I planted my 3yr old Palm where hers had died. And she promptly killed it!
But, no worries! I have many more. If she wishes to renew our relationship, she will take better care of the next one I give to her.
Gardens have Bees.
These Bees came to our tree a few days ago.
I may call a bee man to come and remove them soon, so I don’t die of a bee attack while watering my garden.
But Bees are so cool! I love to watch them while they collect pollen. Working endlessly to feed their family.
Worker Bees are female, you know. The hardest working of the group, in case you were unaware of that fact.
This is my Cotton plant.
I LOVE my Cotton plant. (I just now realized my finger is in that lower middle picture…)
With the growth of this plant, a neglected Cotton bloom that I found on the side of the road next to a crop that had been harvested and then plowed to the ground, I became a Farmer.
Starting out as these Fly Trap-like buds
I never knew that Cotton could have such a beautiful flower.
Making a cream-ish colored bloom (sorry, blurry)
That turns in to a beautiful light yellow flower.
That then turns purple (sorry, this ones blurry too) before the bloom dies off and the Cotton “boll” starts to grow.
This is a new “boll”, that when it grows to maturity will turn huge and ugly. It has to dry out and die, before the Cotton bursts out!
Then BLAM! You’re now a farmer.
There’s Cotton seeds in all 4 little compartments that houses the little cotton blooms.
It’s all very interesting. At least to a farmer, like myself.
There is also nature in a garden, and I love capturing their presence. Unless it’s those damn aphids or other plant killing bugs.
Spiders are good for the garden. Getting rid of pests you don’t want.
This one jumped on me after I took it’s picture.
Spiders are not good for me. No, I do not enjoy them jumping on me. At all.
Wasps are also part of a garden.
These mean little buggers help to pollinate as well, but I would prefer the much calmer bee pollinating my plants.
I don’t know what they do, but they’re pretty cool to watch. I had to move this snail, and another like it, off the main path of my porch so they wouldn’t get stepped on. I placed them both back in my garden, so I hope they’re not bad for my plants…. Maybe I should Google that now.
Oak tree saplings.
These little plants have a history. I’m quite proud of them.
A friend of mine ordered some Oak acorns off Amazon with the hope of getting them to grow. Obviously, right? Why else would you pay for acorns?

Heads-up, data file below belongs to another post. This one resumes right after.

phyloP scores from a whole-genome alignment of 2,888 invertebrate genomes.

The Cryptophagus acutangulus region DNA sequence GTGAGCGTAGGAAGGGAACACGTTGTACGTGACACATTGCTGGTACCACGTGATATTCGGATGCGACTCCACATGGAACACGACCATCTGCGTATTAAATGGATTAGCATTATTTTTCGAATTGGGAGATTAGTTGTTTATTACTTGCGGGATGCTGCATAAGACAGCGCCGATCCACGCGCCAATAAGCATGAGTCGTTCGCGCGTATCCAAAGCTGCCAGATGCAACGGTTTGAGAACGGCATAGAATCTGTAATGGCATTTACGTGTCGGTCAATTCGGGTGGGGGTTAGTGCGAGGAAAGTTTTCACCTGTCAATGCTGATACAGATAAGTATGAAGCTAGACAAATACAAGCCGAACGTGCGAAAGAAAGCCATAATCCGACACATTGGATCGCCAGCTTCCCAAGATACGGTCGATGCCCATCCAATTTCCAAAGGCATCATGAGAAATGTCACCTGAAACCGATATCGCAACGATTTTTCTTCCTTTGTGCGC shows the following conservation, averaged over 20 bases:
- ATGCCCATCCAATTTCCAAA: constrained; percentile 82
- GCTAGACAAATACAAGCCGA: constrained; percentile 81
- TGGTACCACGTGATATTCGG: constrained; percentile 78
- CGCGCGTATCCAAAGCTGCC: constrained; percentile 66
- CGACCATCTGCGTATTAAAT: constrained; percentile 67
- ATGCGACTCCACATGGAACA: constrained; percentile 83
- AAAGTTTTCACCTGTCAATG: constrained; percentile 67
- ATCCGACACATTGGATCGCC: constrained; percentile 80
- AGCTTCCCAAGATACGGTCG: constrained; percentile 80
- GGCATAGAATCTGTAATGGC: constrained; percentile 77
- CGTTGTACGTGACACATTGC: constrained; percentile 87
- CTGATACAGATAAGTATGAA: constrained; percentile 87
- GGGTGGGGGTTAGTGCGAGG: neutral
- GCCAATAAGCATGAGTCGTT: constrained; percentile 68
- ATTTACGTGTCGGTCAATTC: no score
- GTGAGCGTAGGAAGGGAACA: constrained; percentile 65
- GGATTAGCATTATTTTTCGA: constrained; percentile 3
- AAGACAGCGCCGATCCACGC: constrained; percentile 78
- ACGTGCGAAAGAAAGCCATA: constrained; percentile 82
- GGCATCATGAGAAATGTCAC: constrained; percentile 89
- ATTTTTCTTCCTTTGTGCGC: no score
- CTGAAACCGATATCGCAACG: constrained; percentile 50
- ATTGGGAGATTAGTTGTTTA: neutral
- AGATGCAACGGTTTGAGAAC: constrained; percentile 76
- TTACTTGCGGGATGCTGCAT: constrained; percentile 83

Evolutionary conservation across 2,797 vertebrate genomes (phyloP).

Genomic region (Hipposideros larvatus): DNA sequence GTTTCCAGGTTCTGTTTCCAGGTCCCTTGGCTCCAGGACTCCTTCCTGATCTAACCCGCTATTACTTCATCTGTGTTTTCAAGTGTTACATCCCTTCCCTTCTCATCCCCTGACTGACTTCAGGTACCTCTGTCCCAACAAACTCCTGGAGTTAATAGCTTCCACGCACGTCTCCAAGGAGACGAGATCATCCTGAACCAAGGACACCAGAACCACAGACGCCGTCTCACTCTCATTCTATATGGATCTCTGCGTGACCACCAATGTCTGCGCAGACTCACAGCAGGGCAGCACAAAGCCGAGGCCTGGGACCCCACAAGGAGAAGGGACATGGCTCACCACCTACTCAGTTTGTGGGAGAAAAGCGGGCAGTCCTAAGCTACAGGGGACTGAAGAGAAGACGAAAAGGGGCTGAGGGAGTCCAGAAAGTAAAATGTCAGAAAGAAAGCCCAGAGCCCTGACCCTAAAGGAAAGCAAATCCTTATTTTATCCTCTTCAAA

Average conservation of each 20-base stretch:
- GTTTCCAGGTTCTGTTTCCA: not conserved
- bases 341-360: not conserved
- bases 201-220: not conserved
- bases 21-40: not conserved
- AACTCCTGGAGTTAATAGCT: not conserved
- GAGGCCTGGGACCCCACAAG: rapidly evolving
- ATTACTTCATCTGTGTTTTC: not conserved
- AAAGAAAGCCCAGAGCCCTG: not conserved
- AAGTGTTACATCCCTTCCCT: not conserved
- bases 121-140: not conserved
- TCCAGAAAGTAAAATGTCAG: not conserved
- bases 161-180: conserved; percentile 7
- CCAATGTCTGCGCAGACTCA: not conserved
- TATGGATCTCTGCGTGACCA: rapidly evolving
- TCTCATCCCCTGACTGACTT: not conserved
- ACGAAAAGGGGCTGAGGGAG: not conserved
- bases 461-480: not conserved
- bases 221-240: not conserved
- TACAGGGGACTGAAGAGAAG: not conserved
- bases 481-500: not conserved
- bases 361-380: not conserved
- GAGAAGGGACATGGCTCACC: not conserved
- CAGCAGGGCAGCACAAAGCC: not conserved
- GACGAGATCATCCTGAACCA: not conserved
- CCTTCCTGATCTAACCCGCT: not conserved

He planted each of the 20 acorns into their own individual “pots”, or Red Solo cups. He had zero luck with getting them to sprout, so he gave them to me, giving up.
After about 3 or 4 months of me watering them and saying encouraging words to them, they still had not sprouted. I too gave up.
I dumped the soil and the acorns in with my other potted plants, not wanting to waste the soil. I also wanted to see if they would eventually grow.
This Winter it actually snowed, where I live, in Tucson, Arizona.
This is a rare occasion for us out here in the desert of the Old West. Come to find out, via the Google, it may have been a vital part to the sprouting of the baby Oaks.
First, one baby oak sproutling! I found these poking out of another one of my plant’s pot one day while watering.
Then 3 baby Oak Sproutlings!
I told my friend that my Oak trees were growing, I was so excited!
He now wants his (my) Oak trees back…
I will probably give him my trees back, since I have no need or space for 3 Oak trees. It will probably be a very hard day, since I will need to nurture these babies until they’re big and old enough to (hopefully) survive my friend’s very brown thumb.
You’ve just been on a tour of my happy place.
It surprises me every time I see one of my plants grow from a seed into a real plant, or watch a dull plant make beautiful blooms. When one of my plants dies, but then suddenly comes to life, I feel like I’ve done somethings amazing. Even when a plant I’ve had for years, suddenly dies for no apparent reason (like my Lemon Thyme), it amazes me how fragile they can be.
I feel like I have truly accomplished an amazing feat; being able to give birth to, and raise, children that are now 5 and 14.
Planting seeds and having them live for over 6 years now (except the ones ‘veI killed) just brings me so much of the same pleasure and sense of accomplishment as raising human children.
Nothing brings me more joy (except my children, my animals, and my home) than my garden.